If you travel the U.S. for work or pleasure, you’ll hear people brag about where they live. Californians, New Yorkers, and folks from Austin, Texas are particularly vocal about why their towns are the best towns, whether it be due to nightlife, worldliness, accessibility, work, weather, or the beach. Sadly, you rarely hear Burqueños (that’s our local word for “people from Albuquerque”) tout the advantages of our fair city, and in fact, will often hear disparaging remarks about economic disadvantages, crime, or old stereotypes from TV shows instead.

But Albuquerque rules. We’ve chosen to live here and base our work here for several reasons, all of them awesome, and none of them related to the Balloon Fiesta.

  • Weather – Albuquerque gets all four seasons, but not to the point that you’d ever get tired of any one of them. “If you don’t like the weather in Albuquerque,” the saying goes, “wait five minutes.” Because of the high desert and mountains, the air is dry and generally cool, so even when it’s hot, it’s not that hot, plus we rarely if ever get “scary weather” like hurricanes or tornadoes (and screw earthquakes, ahem, LA). Also, it’s sure to cool off in the evening, no matter what (take that, all of Texas!). We get snow in the winter, but it’s not the oppressive snow that stays for months (looking at you, NYC and Boston) – it looks pretty and then melts within two days. We get a glorious monsoon just when summer seems most unbearable, bringing quick 10-minute showers to cool off the evenings and make the desert surprisingly green (that’ll take out Las Vegas and Phoenix, for sure).
  • Landscape – the mountains are breathtaking, and if you get tired of being able to see forever, you can plunk yourself down by the river in the Bosque and see just trees and plants and birds. You can go skiing in the morning, float down the river in the afternoon, and hike a hill for a sunset in the evening. As we mentioned before, the weather is highly accommodating to an outdoor lifestyle. And because we’re not overcrowded, you don’t have to wait in line to do anything (looking at you, Denver and Seattle).

  • Ok, you get one pic of the Balloon Fiesta.

    Ok, you get one pic of the Balloon Fiesta.

  • Traffic – as in, there is none (take note, Houston!). When there’s a wreck on one of the freeways, you can be slowed down for about 15 minutes or so, but that’s a rarity. And because Albuquerque is built on a grid, there are easy-to-navigate side streets you can get to. Rush hour is more like “rush minute”, and you can easily avoid it by leaving five minutes early or late. If anything, you’ll be delayed all of ten minutes, maybe, and it takes 20 minutes to get anywhere in town, tops. And when you do get to your destination, there will be parking, count on it. We have Lyft and Uber, so you can rideshare to your heart’s content. Not up for driving? Almost anywhere in town is bikeable, and you can put your bike on the bus if the uphill climb home is too much for you.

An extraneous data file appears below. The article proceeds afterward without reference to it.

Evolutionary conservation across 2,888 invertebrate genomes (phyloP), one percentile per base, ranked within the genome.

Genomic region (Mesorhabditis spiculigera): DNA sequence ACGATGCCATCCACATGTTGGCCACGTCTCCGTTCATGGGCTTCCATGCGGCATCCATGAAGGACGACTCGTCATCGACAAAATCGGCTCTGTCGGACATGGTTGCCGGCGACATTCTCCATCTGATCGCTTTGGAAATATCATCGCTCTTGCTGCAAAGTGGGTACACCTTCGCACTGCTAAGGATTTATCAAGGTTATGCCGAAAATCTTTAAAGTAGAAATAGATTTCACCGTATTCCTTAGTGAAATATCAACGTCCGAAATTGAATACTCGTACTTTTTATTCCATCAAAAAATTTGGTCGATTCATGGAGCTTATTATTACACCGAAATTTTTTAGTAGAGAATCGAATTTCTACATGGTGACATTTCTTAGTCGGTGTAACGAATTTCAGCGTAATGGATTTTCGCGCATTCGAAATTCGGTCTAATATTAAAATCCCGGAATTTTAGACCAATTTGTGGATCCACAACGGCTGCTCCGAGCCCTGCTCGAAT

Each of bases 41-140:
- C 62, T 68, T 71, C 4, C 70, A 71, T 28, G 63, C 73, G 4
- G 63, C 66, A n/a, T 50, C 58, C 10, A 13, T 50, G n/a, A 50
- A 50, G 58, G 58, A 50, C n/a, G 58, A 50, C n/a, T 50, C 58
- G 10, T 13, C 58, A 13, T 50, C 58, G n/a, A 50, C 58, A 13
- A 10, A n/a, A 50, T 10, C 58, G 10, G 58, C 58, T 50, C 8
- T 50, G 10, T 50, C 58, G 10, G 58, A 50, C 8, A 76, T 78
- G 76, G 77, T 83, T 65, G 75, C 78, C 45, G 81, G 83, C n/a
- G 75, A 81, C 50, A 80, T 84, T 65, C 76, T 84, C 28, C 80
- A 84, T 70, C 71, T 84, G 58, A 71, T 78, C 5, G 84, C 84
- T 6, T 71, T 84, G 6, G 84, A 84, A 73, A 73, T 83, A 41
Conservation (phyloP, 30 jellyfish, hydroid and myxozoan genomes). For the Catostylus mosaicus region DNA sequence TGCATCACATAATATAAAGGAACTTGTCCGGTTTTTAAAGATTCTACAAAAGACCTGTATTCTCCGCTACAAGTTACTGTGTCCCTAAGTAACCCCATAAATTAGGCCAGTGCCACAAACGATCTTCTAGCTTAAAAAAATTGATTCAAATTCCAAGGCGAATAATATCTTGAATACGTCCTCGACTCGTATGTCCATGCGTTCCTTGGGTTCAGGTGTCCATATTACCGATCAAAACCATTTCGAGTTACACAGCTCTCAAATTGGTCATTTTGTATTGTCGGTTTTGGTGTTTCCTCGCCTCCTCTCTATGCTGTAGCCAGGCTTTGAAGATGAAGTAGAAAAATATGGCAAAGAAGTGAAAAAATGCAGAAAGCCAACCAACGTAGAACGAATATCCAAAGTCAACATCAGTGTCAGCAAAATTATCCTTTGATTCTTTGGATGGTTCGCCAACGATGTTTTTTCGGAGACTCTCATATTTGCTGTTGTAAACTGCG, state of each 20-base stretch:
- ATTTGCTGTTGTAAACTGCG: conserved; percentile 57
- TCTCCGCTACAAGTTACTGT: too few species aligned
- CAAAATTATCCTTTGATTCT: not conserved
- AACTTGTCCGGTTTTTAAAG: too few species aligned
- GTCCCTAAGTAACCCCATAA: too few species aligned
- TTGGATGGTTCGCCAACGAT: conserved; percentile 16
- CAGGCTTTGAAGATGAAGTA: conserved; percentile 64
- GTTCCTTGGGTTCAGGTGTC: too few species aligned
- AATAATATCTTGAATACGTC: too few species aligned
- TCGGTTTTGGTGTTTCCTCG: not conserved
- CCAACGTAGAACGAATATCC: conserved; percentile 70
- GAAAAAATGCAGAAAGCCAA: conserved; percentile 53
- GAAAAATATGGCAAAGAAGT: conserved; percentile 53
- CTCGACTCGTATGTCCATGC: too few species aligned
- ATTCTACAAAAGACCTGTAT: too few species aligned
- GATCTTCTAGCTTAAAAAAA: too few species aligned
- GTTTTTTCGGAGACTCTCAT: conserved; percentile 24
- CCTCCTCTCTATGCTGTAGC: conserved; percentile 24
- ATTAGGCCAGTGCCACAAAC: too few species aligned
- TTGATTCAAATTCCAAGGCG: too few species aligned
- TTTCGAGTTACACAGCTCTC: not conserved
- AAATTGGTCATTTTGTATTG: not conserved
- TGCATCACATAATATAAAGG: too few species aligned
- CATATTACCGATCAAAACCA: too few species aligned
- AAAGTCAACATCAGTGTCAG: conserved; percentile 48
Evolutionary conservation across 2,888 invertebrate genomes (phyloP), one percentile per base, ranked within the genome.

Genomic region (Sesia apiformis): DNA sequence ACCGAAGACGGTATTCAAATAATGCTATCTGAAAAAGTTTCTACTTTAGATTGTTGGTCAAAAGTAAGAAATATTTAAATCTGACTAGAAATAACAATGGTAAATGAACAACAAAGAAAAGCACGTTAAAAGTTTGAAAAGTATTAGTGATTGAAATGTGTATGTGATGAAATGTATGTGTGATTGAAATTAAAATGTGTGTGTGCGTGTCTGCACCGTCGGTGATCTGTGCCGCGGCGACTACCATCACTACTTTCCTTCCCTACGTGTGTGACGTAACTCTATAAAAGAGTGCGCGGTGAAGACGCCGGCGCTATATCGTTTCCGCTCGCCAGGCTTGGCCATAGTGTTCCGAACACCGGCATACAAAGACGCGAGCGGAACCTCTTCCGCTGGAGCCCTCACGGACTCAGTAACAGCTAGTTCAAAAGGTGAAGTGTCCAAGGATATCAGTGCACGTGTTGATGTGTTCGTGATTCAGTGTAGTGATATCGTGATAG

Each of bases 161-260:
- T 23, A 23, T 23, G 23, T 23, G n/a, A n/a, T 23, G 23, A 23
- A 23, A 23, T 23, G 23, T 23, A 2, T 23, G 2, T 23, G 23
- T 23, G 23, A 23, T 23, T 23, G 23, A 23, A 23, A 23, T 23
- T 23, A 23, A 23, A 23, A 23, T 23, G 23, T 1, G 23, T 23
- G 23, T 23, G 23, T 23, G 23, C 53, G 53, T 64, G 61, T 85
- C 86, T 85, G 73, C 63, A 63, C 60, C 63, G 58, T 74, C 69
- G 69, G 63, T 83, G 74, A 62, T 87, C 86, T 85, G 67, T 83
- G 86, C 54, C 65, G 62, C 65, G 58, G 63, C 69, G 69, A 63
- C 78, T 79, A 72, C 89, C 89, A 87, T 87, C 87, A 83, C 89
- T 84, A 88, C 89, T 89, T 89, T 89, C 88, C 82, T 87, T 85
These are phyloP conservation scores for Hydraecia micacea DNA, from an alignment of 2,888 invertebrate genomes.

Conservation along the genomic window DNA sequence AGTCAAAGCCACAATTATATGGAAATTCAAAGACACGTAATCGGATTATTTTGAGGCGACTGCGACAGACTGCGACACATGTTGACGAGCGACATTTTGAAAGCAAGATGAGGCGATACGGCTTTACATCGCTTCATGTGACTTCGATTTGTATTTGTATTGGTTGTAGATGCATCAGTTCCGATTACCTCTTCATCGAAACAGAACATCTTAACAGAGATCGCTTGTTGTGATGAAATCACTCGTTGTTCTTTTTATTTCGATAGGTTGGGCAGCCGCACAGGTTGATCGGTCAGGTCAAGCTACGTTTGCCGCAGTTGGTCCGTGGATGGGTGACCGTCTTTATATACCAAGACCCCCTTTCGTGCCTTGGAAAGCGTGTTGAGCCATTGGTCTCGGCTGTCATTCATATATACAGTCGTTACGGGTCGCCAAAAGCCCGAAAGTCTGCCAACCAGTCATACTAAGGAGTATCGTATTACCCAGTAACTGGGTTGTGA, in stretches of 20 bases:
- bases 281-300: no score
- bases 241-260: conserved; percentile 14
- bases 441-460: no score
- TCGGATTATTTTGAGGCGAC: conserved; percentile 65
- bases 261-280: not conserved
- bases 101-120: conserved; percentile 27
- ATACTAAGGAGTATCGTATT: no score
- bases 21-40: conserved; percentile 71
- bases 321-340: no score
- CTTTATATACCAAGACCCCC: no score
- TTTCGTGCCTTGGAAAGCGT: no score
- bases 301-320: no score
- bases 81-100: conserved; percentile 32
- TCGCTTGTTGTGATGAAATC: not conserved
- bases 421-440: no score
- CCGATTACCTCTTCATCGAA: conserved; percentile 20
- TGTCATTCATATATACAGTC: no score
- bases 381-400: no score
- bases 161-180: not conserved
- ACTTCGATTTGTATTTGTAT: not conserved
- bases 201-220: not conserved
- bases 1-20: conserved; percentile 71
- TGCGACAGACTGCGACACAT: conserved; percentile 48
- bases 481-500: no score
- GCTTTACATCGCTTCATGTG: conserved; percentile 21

• Culture – art, music, and dance thrive in Albuquerque. We are home to the National Hispanic Cultural Center and the National Institute of Flamenco, both of which are bursting at the seams with culture. Our restaurant scene is top notch, and our breweries and distilleries are nationally recognized. You can find live music any night of the week around town, usually for free. We have painters, sculptors, and writers galore, with theater and slam poetry offering thoughtful entertainment for everyone. Thanks to refugee relocation programs of the 20th century, we have a large population of Vietnamese and Cuban immigrants, who have brought their food and art with them. The city was founded in 1706, and the history of the state is one of the most fascinating stories in the world. You can take a tour of a nearby Pueblo, where native people have been living for a millennium. And then you can go to a casino, where locals have been winning at slots for decades.
Flamenco dancing is exciting to watch and learn in Albuquerque.

Flamenco dancing is exciting to watch and learn in Albuquerque.

 

  • Cost of living – you can get a three-bedroom house with a yard, a garage, and air conditioning in a safe, hip part of town for what it would cost you to get a fifth-floor walk up studio in the worst part of New York City. Gas is cheap; food is cheap; clothes are cheap. Your salary will go five times as far. For a business, this is especially important, because it means you can keep overhead low, and still pay your employees a comparable salary to anywhere else in the world.
  • People – for the most part, Burqueños are generous and kind. They’ll smile and wave at you on your evening hike or when you pass them on the street. They’re also diverse. New Mexico has the highest rate of PhDs per capita, thanks to our defense contractors and scientific laboratories, plus our world-class universities. The Pueblo Indians have been in New Mexico for nearly a thousand years, and many of their current reservations reside on their original villages. We have a large immigrant population that spans centuries with origins all over the world. And while there may be economic differences between neighborhoods (compare the International District to the Northeast Heights, if you must), there aren’t necessarily racially segregated neighborhoods in Albuquerque the way there are in other cities (hey, Chicago, wassup).

 

The Alvarado Transportation Center is iconic.

The Alvarado Transportation Center is iconic.

 

Sure, we can admit Albuquerque has some problems, just like anywhere else in the world. But it’s got a lot to offer, too, and we consider it a hidden gem. We’re proud to live and work here, and we’ll be glad to brag about it to anyone who asks.